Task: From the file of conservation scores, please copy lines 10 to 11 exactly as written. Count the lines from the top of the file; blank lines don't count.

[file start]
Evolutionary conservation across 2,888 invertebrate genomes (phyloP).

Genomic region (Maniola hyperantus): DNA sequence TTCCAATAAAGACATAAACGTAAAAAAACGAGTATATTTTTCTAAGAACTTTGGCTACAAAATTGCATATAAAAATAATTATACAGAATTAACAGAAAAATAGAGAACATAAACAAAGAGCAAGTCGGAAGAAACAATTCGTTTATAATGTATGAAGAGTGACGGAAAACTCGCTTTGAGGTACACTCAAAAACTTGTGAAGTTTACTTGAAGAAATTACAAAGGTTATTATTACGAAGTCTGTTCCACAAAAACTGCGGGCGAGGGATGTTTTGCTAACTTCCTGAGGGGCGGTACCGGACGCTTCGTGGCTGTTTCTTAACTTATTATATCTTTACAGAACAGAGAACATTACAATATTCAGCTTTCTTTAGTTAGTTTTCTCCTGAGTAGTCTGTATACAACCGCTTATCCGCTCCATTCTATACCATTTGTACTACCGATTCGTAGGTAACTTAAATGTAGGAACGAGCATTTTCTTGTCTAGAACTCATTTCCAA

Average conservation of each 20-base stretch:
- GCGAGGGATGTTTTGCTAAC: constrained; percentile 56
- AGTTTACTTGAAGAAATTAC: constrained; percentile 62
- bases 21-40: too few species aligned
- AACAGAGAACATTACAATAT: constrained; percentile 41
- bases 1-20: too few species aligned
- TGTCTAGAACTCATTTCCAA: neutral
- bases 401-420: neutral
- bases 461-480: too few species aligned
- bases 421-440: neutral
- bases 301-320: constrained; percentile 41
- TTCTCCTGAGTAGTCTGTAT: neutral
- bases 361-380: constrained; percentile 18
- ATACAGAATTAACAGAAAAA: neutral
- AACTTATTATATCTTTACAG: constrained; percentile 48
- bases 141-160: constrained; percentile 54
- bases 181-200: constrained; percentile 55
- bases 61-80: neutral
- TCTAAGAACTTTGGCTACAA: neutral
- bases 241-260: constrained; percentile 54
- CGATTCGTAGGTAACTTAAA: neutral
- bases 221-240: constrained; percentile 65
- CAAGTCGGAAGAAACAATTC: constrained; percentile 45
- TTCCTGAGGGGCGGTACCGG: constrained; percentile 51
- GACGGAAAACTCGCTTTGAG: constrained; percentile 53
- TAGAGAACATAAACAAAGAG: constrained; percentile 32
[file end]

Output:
- bases 401-420: neutral
- bases 461-480: too few species aligned